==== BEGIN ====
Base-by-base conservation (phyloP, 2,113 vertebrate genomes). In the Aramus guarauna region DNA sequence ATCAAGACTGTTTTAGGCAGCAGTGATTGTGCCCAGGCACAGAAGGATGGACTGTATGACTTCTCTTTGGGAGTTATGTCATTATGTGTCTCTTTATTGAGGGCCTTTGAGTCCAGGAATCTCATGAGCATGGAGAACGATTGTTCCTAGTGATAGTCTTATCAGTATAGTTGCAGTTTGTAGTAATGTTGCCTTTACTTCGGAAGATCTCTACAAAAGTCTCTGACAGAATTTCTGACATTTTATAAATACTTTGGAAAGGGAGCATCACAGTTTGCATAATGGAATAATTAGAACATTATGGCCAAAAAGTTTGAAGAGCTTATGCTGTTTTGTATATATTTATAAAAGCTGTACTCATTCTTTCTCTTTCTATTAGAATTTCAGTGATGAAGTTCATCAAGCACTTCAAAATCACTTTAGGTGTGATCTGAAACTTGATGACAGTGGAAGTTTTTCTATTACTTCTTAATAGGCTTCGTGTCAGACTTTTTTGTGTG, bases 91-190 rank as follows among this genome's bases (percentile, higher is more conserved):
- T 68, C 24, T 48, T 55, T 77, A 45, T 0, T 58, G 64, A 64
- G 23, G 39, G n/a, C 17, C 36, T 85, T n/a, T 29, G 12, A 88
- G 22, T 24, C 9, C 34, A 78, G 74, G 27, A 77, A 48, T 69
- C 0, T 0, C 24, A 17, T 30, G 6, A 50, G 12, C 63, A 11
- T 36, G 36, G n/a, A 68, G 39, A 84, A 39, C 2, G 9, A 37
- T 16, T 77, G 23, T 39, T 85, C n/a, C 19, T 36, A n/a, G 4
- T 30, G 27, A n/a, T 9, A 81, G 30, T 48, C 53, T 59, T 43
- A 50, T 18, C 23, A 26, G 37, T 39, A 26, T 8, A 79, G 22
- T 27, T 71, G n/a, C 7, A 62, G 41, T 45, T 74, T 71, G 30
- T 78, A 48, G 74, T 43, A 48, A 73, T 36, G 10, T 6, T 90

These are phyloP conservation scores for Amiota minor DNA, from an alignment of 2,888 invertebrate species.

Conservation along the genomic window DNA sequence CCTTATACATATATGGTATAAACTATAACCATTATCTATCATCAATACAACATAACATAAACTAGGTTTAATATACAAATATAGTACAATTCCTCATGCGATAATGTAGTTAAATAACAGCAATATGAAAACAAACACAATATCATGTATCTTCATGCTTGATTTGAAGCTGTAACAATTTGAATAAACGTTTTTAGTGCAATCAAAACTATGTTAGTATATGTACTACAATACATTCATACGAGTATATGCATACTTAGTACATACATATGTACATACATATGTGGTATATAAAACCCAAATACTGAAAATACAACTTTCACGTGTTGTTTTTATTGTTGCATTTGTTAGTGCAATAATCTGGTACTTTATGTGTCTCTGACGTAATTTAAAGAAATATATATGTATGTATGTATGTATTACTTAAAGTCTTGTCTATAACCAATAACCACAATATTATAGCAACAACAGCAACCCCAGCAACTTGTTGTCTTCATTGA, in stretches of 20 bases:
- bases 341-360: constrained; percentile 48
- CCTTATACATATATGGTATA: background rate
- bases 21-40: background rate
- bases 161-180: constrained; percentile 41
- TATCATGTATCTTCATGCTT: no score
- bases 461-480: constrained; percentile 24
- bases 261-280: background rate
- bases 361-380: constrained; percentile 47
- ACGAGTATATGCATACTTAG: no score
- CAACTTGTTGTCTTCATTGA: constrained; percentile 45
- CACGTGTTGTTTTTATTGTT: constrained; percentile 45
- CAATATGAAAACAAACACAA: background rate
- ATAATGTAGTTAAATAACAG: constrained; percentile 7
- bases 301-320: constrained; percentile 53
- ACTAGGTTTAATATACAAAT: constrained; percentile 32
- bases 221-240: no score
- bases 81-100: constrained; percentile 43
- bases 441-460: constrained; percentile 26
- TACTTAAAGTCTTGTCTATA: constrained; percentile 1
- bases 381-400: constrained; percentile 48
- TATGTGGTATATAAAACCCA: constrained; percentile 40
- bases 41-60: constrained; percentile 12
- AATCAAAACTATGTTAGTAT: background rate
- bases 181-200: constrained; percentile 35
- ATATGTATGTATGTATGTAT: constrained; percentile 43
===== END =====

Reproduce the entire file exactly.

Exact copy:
Base-by-base conservation (phyloP, 2,113 vertebrate genomes). In the Aramus guarauna region DNA sequence ATCAAGACTGTTTTAGGCAGCAGTGATTGTGCCCAGGCACAGAAGGATGGACTGTATGACTTCTCTTTGGGAGTTATGTCATTATGTGTCTCTTTATTGAGGGCCTTTGAGTCCAGGAATCTCATGAGCATGGAGAACGATTGTTCCTAGTGATAGTCTTATCAGTATAGTTGCAGTTTGTAGTAATGTTGCCTTTACTTCGGAAGATCTCTACAAAAGTCTCTGACAGAATTTCTGACATTTTATAAATACTTTGGAAAGGGAGCATCACAGTTTGCATAATGGAATAATTAGAACATTATGGCCAAAAAGTTTGAAGAGCTTATGCTGTTTTGTATATATTTATAAAAGCTGTACTCATTCTTTCTCTTTCTATTAGAATTTCAGTGATGAAGTTCATCAAGCACTTCAAAATCACTTTAGGTGTGATCTGAAACTTGATGACAGTGGAAGTTTTTCTATTACTTCTTAATAGGCTTCGTGTCAGACTTTTTTGTGTG, bases 91-190 rank as follows among this genome's bases (percentile, higher is more conserved):
- T 68, C 24, T 48, T 55, T 77, A 45, T 0, T 58, G 64, A 64
- G 23, G 39, G n/a, C 17, C 36, T 85, T n/a, T 29, G 12, A 88
- G 22, T 24, C 9, C 34, A 78, G 74, G 27, A 77, A 48, T 69
- C 0, T 0, C 24, A 17, T 30, G 6, A 50, G 12, C 63, A 11
- T 36, G 36, G n/a, A 68, G 39, A 84, A 39, C 2, G 9, A 37
- T 16, T 77, G 23, T 39, T 85, C n/a, C 19, T 36, A n/a, G 4
- T 30, G 27, A n/a, T 9, A 81, G 30, T 48, C 53, T 59, T 43
- A 50, T 18, C 23, A 26, G 37, T 39, A 26, T 8, A 79, G 22
- T 27, T 71, G n/a, C 7, A 62, G 41, T 45, T 74, T 71, G 30
- T 78, A 48, G 74, T 43, A 48, A 73, T 36, G 10, T 6, T 90

These are phyloP conservation scores for Amiota minor DNA, from an alignment of 2,888 invertebrate species.

Conservation along the genomic window DNA sequence CCTTATACATATATGGTATAAACTATAACCATTATCTATCATCAATACAACATAACATAAACTAGGTTTAATATACAAATATAGTACAATTCCTCATGCGATAATGTAGTTAAATAACAGCAATATGAAAACAAACACAATATCATGTATCTTCATGCTTGATTTGAAGCTGTAACAATTTGAATAAACGTTTTTAGTGCAATCAAAACTATGTTAGTATATGTACTACAATACATTCATACGAGTATATGCATACTTAGTACATACATATGTACATACATATGTGGTATATAAAACCCAAATACTGAAAATACAACTTTCACGTGTTGTTTTTATTGTTGCATTTGTTAGTGCAATAATCTGGTACTTTATGTGTCTCTGACGTAATTTAAAGAAATATATATGTATGTATGTATGTATTACTTAAAGTCTTGTCTATAACCAATAACCACAATATTATAGCAACAACAGCAACCCCAGCAACTTGTTGTCTTCATTGA, in stretches of 20 bases:
- bases 341-360: constrained; percentile 48
- CCTTATACATATATGGTATA: background rate
- bases 21-40: background rate
- bases 161-180: constrained; percentile 41
- TATCATGTATCTTCATGCTT: no score
- bases 461-480: constrained; percentile 24
- bases 261-280: background rate
- bases 361-380: constrained; percentile 47
- ACGAGTATATGCATACTTAG: no score
- CAACTTGTTGTCTTCATTGA: constrained; percentile 45
- CACGTGTTGTTTTTATTGTT: constrained; percentile 45
- CAATATGAAAACAAACACAA: background rate
- ATAATGTAGTTAAATAACAG: constrained; percentile 7
- bases 301-320: constrained; percentile 53
- ACTAGGTTTAATATACAAAT: constrained; percentile 32
- bases 221-240: no score
- bases 81-100: constrained; percentile 43
- bases 441-460: constrained; percentile 26
- TACTTAAAGTCTTGTCTATA: constrained; percentile 1
- bases 381-400: constrained; percentile 48
- TATGTGGTATATAAAACCCA: constrained; percentile 40
- bases 41-60: constrained; percentile 12
- AATCAAAACTATGTTAGTAT: background rate
- bases 181-200: constrained; percentile 35
- ATATGTATGTATGTATGTAT: constrained; percentile 43